While we strive for sustainability in all our luxury safaris, we’ve singled out these award-winning ecolodges not only for minimizing their environmental footprint, but also for their pioneering wildlife conservation projects and, importantly, support of and cooperation with local communities and culture.
Begin the Samburu region and the gorgeous Moroccan tents of Sasaab Lodge. The river that runs by attracts rich game and northern specialities such as Beisa oryx, reticulated giraffe, Grevy’s zebra, Gerenuk antelope and Somali ostrich, as well as local Samburu herders and their flock. The Samburu here own the land on which the lodge is sat, earning an income in a way that encourages the protection of the landscape. The majority of staff and guides are also local, so you can be assured of an intimate and genuine cultural experience on village visits, camel rides and walks – a truly special introduction to Kenya.
Next, head south to the green Chyulu Hills at Campi ya Kanzi, the only safari lodge on a Maasai-owned reserve spanning 283,000 acres of pristine wilderness back-dropped by Mount Kilimanjaro. The luxury here comes from sharing the vast landscape – dotted with wandering elephant, lion and giraffe – with just (at most) 15 other guests, and from the unforgettable experience of tracking wildlife with a Maasai guide through his own land. Preserving wildlife, wilderness and culture has been central to the lodge for years.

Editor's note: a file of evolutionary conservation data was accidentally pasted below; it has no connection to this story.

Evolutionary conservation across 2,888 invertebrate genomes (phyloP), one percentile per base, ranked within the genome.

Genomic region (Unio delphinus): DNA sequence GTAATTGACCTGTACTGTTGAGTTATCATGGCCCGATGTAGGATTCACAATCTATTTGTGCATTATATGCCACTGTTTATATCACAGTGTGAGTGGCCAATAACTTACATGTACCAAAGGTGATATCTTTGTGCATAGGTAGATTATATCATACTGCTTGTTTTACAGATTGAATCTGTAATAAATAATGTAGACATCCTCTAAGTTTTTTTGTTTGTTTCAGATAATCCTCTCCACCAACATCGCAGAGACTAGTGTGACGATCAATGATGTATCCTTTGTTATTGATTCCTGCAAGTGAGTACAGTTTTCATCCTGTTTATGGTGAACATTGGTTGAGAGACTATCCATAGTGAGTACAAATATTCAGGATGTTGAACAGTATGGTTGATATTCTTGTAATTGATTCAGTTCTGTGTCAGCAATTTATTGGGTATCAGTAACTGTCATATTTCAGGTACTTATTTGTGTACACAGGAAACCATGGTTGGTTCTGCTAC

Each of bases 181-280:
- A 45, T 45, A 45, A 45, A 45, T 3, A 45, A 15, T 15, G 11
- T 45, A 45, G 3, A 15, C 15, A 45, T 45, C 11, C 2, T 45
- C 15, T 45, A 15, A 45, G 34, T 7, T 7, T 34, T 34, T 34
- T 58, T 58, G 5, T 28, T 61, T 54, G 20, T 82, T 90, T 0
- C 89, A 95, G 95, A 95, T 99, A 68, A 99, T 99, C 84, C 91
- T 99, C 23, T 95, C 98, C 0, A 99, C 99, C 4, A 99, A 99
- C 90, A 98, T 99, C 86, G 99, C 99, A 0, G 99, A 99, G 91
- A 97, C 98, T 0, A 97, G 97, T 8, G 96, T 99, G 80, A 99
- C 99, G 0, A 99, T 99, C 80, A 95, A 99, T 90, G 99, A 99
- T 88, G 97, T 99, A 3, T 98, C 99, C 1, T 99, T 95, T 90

End on the iconic plains of the Masai Mara at the unique Cottar’s 1920s Camp. Family run and on community owned land, the Cottars work in partnership with the Maasai here and have funded a number of projects including a school, footbridge and anti-poaching efforts, protecting a vital corridor for the great migration of millions of wildebeest and zebra between the Serengeti and the Mara’s plains. Witnessing this incredible spectacle is the greatest finale to any Kenyan safari.